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U.S. Securities and Exchange Commission

U.S. Securities and Exchange Commission

Litigation Release No. 18547 / January 16, 2004

Accounting And Auditing Enforcement Release No. 1944 / January 16, 2004

SEC v. Corrpro Companies, Inc., 1:04CV0085 (N.D. Ohio)

The Commission announced today that it has filed an injunctive action against Corrpro Companies, Inc. (Corrpro), a U.S. public corporation based in Medina Ohio, alleging that Corrpro had inadequate internal controls during its fiscal years 2001 and the first three quarters of 2002. The complaint alleges that Corrpro engaged in reporting, record keeping and internal control violations. The Commission further announced that, simultaneously with the filing of the Complaint, Corrpro consented to the entry of an injunction from future violations of these provisions. Corrpro's offer of settlement will be submitted to the Court for its approval.

According to the complaint, Corrpro misstated its financial statements during 2001 and the first three quarters of 2002, due to fraud in Corrpro's Australian subsidiary, which took place during approximately October 2000 through February 2002. The complaint alleges that the Australian subsidiary's chief executive officer and chief financial officer were falsifying certain of the subsidiary's financial records, and submitting the falsified information to Corrpro for inclusion in Corrpro's financial statements. The complaint alleges that Corrpro discovered the fraud through its own investigation in February 2002. The complaint further alleges, however, that Corrpro failed to discover the falsification of Corrpro Australia's statements until February 2002 due to its inadequate internal controls. Finally, the complaint alleges that following its discovery of the fraud in its Australian subsidiary, Corrpro undertook remedial measures to strengthen its financial reporting policies and internal control structure.

The complaint alleges that, as a result of the foregoing, Corrpro violated Section 13(a) of the Securities Exchange Act of 1934 (Exchange Act) and Rules 12b-20, 13a-1 and 13a-13 thereunder, by filing financial statements that contained false financial data. The complaint also alleges that Corrpro violated Section 13(b)(2)(A) and 13(b)(2)(B) of the Exchange Act, by failing to devise and maintain an adequate system of internal accounting controls.

Corrpro has consented to the entry of a final judgment that permanently enjoins it from further violations of the provisions of the federal securities laws described above, and that requires it to comply with certain undertakings, without admitting or denying the allegations in the complaint. The undertakings require Corrpro to (i) continue to maintain the remedial measures it has adopted since Spring 2002 (after discovering the Australian fraud) in order to comply with the provisions of the federal securities laws alleged in the complaint; (ii) for at least its fiscal years ending March 2004, 2005 and 2006, continue to engage an outside firm with appropriate qualifications and expertise to perform the internal audit function, or should Corrpro decide to staff the internal audit function with its own employees, assist a designated employee director of internal audit in performing certain internal audit procedures, and to require the internal audit function to report directly to the Audit Committee; (iii) to require internal audit to prepare a confidential business report at the close of each of the above fiscal years, to the Audit Committee, and copied to the staff of the Commission and to Corrpro's independent auditors, which shall include (a) a description of the scope of the Audit Plan during the preceding year, (b) confirmation that the Audit Plan was carried out, (c) an overview of the significant control weaknesses identified which require improvement, and (d) a review of the steps taken to improve the system of internal controls; and (iv) for at least the fiscal years mentioned above, to maintain a hotline managed by an outside vendor pursuant to which employees, customers and vendors may report to the Audit Committee anonymously, without fear of retaliation, any suspicions of fraudulent or criminal activity, apparent weakness in control systems, misstatements or exaggerations of financial results, incorrect application of accounting policies, and any other activity that could lead to inaccuracies or distortions of Corrpro's financial results.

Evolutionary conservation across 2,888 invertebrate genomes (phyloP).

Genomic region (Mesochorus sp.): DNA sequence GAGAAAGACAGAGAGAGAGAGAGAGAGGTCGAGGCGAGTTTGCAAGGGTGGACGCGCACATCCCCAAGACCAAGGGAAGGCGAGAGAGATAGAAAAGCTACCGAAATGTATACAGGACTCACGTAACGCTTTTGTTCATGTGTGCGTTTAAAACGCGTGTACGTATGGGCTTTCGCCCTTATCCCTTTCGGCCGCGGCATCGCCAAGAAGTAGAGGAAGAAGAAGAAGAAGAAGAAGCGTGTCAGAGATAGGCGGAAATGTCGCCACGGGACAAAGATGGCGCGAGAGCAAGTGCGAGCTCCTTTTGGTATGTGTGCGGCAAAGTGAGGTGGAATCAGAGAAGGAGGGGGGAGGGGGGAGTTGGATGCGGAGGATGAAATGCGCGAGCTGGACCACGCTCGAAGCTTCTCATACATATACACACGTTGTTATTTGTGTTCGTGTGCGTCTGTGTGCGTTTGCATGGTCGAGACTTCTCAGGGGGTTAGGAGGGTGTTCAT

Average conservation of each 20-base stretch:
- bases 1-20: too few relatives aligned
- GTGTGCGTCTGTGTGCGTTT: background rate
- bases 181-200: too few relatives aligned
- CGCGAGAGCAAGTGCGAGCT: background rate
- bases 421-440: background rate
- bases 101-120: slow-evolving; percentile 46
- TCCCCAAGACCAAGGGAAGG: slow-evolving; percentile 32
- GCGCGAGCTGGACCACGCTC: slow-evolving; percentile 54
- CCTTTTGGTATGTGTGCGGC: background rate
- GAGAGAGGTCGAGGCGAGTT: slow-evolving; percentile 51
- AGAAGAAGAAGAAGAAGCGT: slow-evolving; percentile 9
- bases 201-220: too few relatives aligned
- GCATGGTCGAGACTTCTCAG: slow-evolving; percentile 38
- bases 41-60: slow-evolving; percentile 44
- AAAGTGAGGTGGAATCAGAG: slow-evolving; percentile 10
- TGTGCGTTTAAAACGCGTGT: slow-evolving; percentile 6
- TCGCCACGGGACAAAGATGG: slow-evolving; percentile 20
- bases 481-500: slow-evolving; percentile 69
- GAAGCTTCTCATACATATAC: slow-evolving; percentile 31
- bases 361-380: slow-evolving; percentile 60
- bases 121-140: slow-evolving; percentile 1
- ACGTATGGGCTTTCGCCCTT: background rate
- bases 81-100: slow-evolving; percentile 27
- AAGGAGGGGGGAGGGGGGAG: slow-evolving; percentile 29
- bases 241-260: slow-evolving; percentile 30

In determining to accept Corrpro's settlement offer, the Commission considered that Corrpro undertook remedial actions and substantial cooperation with Commission staff.

In 1998, Corrpro was previously sanctioned by the Commission for unrelated reporting and internal control violations.

The Commission has also brought separate charges against the two officers of Corrpro's Australian subsidiary in connection with this matter (Securities and Exchange Commission v. Waring and Treloar, Case No. 1:03-cv-2030, N. D. Ohio), which are still pending. See Litigation Release Number 18382, and Accounting and Auditing Enforcement Release Number 1883, both dated October 1, 2003. The Commission's complaint in that action seeks injunctive relief against Waring and Treloar as well as the imposition of an officer and director bar.

The Australian Commonwealth Director of Public Prosecution in Melbourne in the State of Victoria, Australia, has issued summons to Waring and Treloar for criminal violations of various sections of the Australian Corporations Act, and of the Crimes Act of the State of Victoria, in connection with the same conduct described in the Commission's complaint.

CONTACT: Cynthia Storer Baran
(312) 886-1456



Modified: 01/20/2004